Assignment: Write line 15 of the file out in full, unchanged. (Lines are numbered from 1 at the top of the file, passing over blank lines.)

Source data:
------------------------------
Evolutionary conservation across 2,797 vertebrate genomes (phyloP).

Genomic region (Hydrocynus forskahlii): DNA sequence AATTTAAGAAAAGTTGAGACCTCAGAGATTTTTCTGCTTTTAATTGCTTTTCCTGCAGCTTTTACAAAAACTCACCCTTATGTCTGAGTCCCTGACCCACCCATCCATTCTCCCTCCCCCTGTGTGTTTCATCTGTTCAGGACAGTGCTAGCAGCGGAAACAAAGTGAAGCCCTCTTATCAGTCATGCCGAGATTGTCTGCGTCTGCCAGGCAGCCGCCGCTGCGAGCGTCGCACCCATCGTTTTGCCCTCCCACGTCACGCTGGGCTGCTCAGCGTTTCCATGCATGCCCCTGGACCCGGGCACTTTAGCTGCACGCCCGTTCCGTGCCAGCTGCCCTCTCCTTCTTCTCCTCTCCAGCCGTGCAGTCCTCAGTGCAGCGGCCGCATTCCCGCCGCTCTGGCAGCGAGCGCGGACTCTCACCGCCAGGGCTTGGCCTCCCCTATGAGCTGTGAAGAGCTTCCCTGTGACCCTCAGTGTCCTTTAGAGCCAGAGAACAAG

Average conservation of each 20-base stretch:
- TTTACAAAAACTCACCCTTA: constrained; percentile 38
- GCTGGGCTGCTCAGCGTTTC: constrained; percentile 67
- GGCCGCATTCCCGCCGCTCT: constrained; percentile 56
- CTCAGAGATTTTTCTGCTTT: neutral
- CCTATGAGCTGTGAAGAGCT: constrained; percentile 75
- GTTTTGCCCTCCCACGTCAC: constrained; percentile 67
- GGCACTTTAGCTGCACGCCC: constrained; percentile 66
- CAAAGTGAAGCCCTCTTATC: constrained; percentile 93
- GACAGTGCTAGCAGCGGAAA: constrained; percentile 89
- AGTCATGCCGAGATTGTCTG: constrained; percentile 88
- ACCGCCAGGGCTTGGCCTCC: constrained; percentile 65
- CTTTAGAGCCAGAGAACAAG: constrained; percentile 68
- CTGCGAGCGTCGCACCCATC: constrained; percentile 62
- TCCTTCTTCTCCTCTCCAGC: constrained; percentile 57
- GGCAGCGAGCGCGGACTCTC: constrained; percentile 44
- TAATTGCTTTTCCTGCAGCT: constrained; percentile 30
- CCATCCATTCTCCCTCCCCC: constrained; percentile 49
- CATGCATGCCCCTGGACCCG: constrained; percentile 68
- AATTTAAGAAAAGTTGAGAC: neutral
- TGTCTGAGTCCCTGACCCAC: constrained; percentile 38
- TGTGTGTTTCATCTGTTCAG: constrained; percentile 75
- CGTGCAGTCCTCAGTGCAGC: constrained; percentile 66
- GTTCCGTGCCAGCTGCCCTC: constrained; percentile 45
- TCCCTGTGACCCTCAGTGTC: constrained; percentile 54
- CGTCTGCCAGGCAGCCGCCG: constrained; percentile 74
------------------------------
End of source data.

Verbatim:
- CTTTAGAGCCAGAGAACAAG: constrained; percentile 68